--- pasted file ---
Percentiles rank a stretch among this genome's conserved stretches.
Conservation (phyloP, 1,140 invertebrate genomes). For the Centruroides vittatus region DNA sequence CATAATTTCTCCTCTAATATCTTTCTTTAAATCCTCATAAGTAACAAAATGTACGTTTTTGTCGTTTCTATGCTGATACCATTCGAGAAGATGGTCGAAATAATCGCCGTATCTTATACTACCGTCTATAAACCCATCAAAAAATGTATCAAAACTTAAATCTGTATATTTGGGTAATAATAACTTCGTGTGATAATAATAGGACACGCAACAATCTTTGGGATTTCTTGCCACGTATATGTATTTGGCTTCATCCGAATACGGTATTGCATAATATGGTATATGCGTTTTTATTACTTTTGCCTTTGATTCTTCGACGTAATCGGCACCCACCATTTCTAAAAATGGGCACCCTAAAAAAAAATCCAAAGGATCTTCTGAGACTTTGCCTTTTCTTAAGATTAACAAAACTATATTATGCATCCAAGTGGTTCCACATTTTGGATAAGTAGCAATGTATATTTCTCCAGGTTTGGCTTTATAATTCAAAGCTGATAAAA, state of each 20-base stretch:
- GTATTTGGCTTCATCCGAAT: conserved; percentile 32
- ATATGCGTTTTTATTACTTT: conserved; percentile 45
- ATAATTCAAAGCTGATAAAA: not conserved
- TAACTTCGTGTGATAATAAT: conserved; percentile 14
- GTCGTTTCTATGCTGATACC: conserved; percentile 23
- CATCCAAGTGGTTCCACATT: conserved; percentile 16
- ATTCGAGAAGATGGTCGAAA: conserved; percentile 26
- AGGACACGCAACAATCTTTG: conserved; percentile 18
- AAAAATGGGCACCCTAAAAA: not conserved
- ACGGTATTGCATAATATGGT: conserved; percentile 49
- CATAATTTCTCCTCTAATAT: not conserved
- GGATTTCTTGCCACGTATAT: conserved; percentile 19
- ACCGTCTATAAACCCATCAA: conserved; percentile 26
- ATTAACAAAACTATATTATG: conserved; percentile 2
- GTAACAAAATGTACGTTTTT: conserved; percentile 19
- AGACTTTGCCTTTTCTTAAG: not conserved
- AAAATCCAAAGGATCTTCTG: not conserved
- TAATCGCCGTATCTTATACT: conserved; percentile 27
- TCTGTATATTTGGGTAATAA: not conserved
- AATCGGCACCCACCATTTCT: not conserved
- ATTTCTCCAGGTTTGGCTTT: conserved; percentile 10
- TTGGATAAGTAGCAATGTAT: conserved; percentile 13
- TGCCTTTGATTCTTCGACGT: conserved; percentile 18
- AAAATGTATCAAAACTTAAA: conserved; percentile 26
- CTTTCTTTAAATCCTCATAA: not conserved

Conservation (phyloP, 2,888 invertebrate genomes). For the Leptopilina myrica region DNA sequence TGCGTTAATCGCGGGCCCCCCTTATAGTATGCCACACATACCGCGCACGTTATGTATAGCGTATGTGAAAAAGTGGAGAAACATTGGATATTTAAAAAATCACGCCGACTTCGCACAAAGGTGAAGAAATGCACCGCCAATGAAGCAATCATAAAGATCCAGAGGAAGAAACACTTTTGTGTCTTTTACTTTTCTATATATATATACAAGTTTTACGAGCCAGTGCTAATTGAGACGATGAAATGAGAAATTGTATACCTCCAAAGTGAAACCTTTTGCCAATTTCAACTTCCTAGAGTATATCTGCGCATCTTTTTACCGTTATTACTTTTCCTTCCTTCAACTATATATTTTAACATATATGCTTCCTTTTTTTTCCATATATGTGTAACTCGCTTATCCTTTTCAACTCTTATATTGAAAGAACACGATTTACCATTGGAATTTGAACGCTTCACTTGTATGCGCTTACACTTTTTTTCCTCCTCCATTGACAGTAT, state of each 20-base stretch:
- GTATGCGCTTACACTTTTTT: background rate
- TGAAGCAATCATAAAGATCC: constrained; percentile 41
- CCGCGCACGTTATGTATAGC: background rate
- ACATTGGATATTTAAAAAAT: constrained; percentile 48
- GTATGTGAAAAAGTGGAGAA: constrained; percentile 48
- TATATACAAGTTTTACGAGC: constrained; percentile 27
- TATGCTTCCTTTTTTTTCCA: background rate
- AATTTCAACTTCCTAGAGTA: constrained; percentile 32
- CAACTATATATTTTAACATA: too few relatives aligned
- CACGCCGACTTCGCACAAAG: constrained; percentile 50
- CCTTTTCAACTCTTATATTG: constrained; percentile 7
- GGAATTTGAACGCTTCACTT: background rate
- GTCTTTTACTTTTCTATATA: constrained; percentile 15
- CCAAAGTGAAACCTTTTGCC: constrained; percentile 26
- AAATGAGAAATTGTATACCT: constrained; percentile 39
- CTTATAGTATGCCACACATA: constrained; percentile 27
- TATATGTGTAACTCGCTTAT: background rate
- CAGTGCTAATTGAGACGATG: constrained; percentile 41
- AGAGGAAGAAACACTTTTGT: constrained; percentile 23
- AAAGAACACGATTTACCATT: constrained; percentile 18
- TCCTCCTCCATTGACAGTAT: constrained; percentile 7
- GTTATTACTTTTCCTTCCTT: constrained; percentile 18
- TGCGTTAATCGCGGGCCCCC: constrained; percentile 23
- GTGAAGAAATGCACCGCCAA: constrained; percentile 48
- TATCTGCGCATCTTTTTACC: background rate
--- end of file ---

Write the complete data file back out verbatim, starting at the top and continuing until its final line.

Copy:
Percentiles rank a stretch among this genome's conserved stretches.
Conservation (phyloP, 1,140 invertebrate genomes). For the Centruroides vittatus region DNA sequence CATAATTTCTCCTCTAATATCTTTCTTTAAATCCTCATAAGTAACAAAATGTACGTTTTTGTCGTTTCTATGCTGATACCATTCGAGAAGATGGTCGAAATAATCGCCGTATCTTATACTACCGTCTATAAACCCATCAAAAAATGTATCAAAACTTAAATCTGTATATTTGGGTAATAATAACTTCGTGTGATAATAATAGGACACGCAACAATCTTTGGGATTTCTTGCCACGTATATGTATTTGGCTTCATCCGAATACGGTATTGCATAATATGGTATATGCGTTTTTATTACTTTTGCCTTTGATTCTTCGACGTAATCGGCACCCACCATTTCTAAAAATGGGCACCCTAAAAAAAAATCCAAAGGATCTTCTGAGACTTTGCCTTTTCTTAAGATTAACAAAACTATATTATGCATCCAAGTGGTTCCACATTTTGGATAAGTAGCAATGTATATTTCTCCAGGTTTGGCTTTATAATTCAAAGCTGATAAAA, state of each 20-base stretch:
- GTATTTGGCTTCATCCGAAT: conserved; percentile 32
- ATATGCGTTTTTATTACTTT: conserved; percentile 45
- ATAATTCAAAGCTGATAAAA: not conserved
- TAACTTCGTGTGATAATAAT: conserved; percentile 14
- GTCGTTTCTATGCTGATACC: conserved; percentile 23
- CATCCAAGTGGTTCCACATT: conserved; percentile 16
- ATTCGAGAAGATGGTCGAAA: conserved; percentile 26
- AGGACACGCAACAATCTTTG: conserved; percentile 18
- AAAAATGGGCACCCTAAAAA: not conserved
- ACGGTATTGCATAATATGGT: conserved; percentile 49
- CATAATTTCTCCTCTAATAT: not conserved
- GGATTTCTTGCCACGTATAT: conserved; percentile 19
- ACCGTCTATAAACCCATCAA: conserved; percentile 26
- ATTAACAAAACTATATTATG: conserved; percentile 2
- GTAACAAAATGTACGTTTTT: conserved; percentile 19
- AGACTTTGCCTTTTCTTAAG: not conserved
- AAAATCCAAAGGATCTTCTG: not conserved
- TAATCGCCGTATCTTATACT: conserved; percentile 27
- TCTGTATATTTGGGTAATAA: not conserved
- AATCGGCACCCACCATTTCT: not conserved
- ATTTCTCCAGGTTTGGCTTT: conserved; percentile 10
- TTGGATAAGTAGCAATGTAT: conserved; percentile 13
- TGCCTTTGATTCTTCGACGT: conserved; percentile 18
- AAAATGTATCAAAACTTAAA: conserved; percentile 26
- CTTTCTTTAAATCCTCATAA: not conserved

Conservation (phyloP, 2,888 invertebrate genomes). For the Leptopilina myrica region DNA sequence TGCGTTAATCGCGGGCCCCCCTTATAGTATGCCACACATACCGCGCACGTTATGTATAGCGTATGTGAAAAAGTGGAGAAACATTGGATATTTAAAAAATCACGCCGACTTCGCACAAAGGTGAAGAAATGCACCGCCAATGAAGCAATCATAAAGATCCAGAGGAAGAAACACTTTTGTGTCTTTTACTTTTCTATATATATATACAAGTTTTACGAGCCAGTGCTAATTGAGACGATGAAATGAGAAATTGTATACCTCCAAAGTGAAACCTTTTGCCAATTTCAACTTCCTAGAGTATATCTGCGCATCTTTTTACCGTTATTACTTTTCCTTCCTTCAACTATATATTTTAACATATATGCTTCCTTTTTTTTCCATATATGTGTAACTCGCTTATCCTTTTCAACTCTTATATTGAAAGAACACGATTTACCATTGGAATTTGAACGCTTCACTTGTATGCGCTTACACTTTTTTTCCTCCTCCATTGACAGTAT, state of each 20-base stretch:
- GTATGCGCTTACACTTTTTT: background rate
- TGAAGCAATCATAAAGATCC: constrained; percentile 41
- CCGCGCACGTTATGTATAGC: background rate
- ACATTGGATATTTAAAAAAT: constrained; percentile 48
- GTATGTGAAAAAGTGGAGAA: constrained; percentile 48
- TATATACAAGTTTTACGAGC: constrained; percentile 27
- TATGCTTCCTTTTTTTTCCA: background rate
- AATTTCAACTTCCTAGAGTA: constrained; percentile 32
- CAACTATATATTTTAACATA: too few relatives aligned
- CACGCCGACTTCGCACAAAG: constrained; percentile 50
- CCTTTTCAACTCTTATATTG: constrained; percentile 7
- GGAATTTGAACGCTTCACTT: background rate
- GTCTTTTACTTTTCTATATA: constrained; percentile 15
- CCAAAGTGAAACCTTTTGCC: constrained; percentile 26
- AAATGAGAAATTGTATACCT: constrained; percentile 39
- CTTATAGTATGCCACACATA: constrained; percentile 27
- TATATGTGTAACTCGCTTAT: background rate
- CAGTGCTAATTGAGACGATG: constrained; percentile 41
- AGAGGAAGAAACACTTTTGT: constrained; percentile 23
- AAAGAACACGATTTACCATT: constrained; percentile 18
- TCCTCCTCCATTGACAGTAT: constrained; percentile 7
- GTTATTACTTTTCCTTCCTT: constrained; percentile 18
- TGCGTTAATCGCGGGCCCCC: constrained; percentile 23
- GTGAAGAAATGCACCGCCAA: constrained; percentile 48
- TATCTGCGCATCTTTTTACC: background rate